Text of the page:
(Adds details and background on the race for a vaccine)
BEIJING/SAO PAULO, Oct 19 (Reuters) - An experimental
vaccine developed by China's Sinovac Biotech appeared to
be safe in providing protection against the COVID-19 disease
caused by the new coronavirus, preliminary results of a late
stage clinical trial conducted in Brazil showed on Monday.
Sinovac is the first drugmaker to disclose late stage trial
results, putting China ahead in attempts to develop a
coronavirus vaccine to fight against a pandemic that has killed
over 1 million people globally.
Sao Paulo's Butantan Institute, one of Brazil's leading
biomedical research centers that is carrying out the Phase 3
tests, said the vaccine called Coronavac proved to be safe after
its two doses were applied to 9,000 volunteers.
But Butantan director Dimas Covas said data on how effective
the vaccine is in protecting people against the new coronavirus
will not be released until it has been tested on all of the
15,000 volunteers in expanded trials.
Sao Paulo state health secretary Jean Gorinchteyn said the
vaccines appeared to produce protective anti-bodies. The state
is hoping to obtain regulatory approval for Coronavac by the end
of the year to start inoculating its population early in 2021.
Sinovac really needed Brazil as a testing ground since it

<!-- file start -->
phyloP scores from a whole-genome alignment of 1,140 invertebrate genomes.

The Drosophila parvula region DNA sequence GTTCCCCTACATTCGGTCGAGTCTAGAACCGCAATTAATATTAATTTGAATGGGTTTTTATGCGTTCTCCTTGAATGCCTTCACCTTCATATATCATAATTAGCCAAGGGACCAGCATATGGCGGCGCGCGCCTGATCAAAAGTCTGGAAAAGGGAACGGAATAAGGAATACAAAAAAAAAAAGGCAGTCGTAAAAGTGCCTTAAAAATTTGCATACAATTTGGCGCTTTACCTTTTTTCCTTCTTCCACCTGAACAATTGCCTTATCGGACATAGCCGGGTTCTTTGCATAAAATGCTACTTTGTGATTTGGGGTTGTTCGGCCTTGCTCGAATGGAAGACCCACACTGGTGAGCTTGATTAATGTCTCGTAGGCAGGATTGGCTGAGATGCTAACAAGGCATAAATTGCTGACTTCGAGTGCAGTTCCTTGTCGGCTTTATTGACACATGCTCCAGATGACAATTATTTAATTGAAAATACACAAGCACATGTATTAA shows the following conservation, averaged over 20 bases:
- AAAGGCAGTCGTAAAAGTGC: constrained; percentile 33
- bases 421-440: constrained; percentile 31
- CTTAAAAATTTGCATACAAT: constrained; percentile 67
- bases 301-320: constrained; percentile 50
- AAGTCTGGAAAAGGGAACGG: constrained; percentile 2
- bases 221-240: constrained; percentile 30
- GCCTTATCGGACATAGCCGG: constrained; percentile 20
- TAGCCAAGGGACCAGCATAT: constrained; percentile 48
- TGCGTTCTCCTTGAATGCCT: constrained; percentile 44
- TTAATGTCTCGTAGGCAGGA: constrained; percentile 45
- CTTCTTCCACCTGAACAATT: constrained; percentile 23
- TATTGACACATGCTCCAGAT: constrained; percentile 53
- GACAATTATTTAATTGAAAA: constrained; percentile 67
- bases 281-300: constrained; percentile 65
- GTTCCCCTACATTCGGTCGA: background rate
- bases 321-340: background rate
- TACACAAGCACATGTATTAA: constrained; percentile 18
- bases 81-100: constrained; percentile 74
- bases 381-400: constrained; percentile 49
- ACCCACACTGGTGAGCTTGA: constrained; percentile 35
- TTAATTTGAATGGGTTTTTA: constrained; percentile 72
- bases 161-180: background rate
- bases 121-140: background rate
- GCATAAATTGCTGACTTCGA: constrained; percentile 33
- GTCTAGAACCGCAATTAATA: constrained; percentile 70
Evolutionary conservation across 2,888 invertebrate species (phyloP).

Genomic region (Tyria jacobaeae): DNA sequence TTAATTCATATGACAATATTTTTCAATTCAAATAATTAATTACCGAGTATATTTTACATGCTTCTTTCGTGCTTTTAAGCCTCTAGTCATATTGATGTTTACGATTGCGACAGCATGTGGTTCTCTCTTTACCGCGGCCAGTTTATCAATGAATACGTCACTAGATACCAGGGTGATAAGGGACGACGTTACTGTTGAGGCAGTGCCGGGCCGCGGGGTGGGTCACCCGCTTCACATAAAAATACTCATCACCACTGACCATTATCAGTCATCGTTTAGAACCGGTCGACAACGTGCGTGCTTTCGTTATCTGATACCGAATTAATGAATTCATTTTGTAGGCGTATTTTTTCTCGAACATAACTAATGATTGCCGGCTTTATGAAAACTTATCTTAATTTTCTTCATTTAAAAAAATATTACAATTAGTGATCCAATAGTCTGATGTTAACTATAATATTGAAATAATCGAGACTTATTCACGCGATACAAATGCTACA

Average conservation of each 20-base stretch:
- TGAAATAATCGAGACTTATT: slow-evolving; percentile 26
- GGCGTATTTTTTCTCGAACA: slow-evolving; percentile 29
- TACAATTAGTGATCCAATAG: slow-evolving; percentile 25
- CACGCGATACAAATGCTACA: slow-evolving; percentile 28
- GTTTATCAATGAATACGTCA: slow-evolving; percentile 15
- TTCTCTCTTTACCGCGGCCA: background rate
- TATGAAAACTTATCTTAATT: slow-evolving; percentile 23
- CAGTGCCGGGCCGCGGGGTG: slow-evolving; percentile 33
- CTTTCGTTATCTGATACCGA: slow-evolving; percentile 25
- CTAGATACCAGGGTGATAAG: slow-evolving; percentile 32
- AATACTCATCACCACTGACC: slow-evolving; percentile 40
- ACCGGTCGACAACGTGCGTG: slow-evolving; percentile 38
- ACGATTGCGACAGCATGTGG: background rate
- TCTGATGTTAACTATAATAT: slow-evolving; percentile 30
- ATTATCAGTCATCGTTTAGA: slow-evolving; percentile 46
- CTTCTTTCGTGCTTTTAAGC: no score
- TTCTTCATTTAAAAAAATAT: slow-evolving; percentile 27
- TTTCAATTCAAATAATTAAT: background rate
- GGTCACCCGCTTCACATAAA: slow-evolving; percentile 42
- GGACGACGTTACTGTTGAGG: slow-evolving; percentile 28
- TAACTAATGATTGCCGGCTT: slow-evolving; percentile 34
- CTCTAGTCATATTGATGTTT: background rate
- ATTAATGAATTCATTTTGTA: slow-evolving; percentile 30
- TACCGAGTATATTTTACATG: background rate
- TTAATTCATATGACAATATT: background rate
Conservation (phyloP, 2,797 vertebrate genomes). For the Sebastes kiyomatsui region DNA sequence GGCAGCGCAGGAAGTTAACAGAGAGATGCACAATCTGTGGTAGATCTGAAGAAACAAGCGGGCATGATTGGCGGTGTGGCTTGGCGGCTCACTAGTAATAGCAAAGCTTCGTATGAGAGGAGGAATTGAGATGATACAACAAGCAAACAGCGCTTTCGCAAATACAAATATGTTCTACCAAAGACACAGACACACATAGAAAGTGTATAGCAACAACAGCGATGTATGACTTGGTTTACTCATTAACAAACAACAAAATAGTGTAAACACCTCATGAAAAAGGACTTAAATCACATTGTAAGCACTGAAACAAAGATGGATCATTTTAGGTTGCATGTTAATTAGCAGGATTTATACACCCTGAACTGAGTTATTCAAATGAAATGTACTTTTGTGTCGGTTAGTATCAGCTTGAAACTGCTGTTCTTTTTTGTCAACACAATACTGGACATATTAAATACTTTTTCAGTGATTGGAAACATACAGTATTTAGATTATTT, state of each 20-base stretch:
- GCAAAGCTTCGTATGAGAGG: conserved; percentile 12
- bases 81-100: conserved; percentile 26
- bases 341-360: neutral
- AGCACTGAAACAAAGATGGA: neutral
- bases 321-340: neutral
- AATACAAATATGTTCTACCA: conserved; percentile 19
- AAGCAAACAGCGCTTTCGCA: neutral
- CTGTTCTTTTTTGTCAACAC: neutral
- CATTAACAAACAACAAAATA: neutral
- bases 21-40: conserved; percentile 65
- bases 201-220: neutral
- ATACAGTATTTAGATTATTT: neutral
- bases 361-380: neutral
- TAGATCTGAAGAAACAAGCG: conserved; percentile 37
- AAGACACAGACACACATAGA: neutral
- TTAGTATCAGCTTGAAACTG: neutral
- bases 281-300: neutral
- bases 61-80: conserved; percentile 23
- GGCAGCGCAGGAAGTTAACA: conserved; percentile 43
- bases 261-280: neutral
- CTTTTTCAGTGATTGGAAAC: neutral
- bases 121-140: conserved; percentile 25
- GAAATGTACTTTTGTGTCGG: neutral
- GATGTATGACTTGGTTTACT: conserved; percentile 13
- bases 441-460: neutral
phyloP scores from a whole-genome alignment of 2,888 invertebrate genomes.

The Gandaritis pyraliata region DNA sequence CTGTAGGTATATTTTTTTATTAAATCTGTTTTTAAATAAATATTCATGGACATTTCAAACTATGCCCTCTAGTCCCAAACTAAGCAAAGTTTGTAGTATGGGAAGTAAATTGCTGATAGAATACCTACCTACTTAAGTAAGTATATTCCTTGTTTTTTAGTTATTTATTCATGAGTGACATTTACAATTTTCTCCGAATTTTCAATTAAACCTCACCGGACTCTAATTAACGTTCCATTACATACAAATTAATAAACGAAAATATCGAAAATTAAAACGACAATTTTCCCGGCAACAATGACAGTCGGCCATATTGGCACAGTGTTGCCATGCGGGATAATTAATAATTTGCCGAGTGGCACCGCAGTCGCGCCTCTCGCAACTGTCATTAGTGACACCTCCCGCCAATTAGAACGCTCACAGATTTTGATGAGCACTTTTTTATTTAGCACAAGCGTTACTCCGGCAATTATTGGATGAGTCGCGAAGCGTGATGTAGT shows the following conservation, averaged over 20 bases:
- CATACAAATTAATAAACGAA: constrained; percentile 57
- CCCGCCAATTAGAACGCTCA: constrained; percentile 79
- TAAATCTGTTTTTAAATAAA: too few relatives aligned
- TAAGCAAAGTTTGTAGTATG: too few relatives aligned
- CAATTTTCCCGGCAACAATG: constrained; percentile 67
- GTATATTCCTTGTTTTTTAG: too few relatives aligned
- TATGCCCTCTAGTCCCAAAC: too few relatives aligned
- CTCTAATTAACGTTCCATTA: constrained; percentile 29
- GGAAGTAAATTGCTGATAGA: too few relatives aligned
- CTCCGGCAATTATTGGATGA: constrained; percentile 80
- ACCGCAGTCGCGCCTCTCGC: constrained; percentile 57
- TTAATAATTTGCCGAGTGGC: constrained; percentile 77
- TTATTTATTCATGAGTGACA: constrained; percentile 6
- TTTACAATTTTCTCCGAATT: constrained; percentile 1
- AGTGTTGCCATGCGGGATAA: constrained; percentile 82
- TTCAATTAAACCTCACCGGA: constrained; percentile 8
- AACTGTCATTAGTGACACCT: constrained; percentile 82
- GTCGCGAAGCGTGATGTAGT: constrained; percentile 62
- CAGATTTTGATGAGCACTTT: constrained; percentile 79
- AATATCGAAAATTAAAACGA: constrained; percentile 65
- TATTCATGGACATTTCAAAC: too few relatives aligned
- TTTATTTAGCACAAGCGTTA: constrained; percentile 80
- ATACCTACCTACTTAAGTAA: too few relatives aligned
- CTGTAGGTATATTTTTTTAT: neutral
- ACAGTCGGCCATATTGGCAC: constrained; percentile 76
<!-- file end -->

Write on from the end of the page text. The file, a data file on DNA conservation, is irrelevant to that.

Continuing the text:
has been one of the global hotbeds of the virus, although cases
are 43% off their peak of nearly 70,000.
Brazil has reported more than 5.2 million COVID-19 cases
since the pandemic began, the world's third most affected
country after the United States and India.
AstraZeneca PLC and Oxford University are nearing an
analysis of their UK trial. Pfizer Inc has said it could
provide an early analysis of its trial this month and Moderna
Inc may announce its results in November. Russia's
Gamaleya Institute may also provide an analysis of its vaccine
in the next month.
Pfizer and Moderna were both nearly fully enrolled at last
count, with Pfizer's at 38,000 out of 40,000 people as of one
week ago and Moderna several hundred people short of the 30,000
people it plans to sign up as of Friday.
Competing candidates developed by AstraZeneca Plc
and Johnson & Johnson have had their trials halted in
the United States due to safety issues.
(Reporting by Anthony Boadle; Editing by Christian Plumb)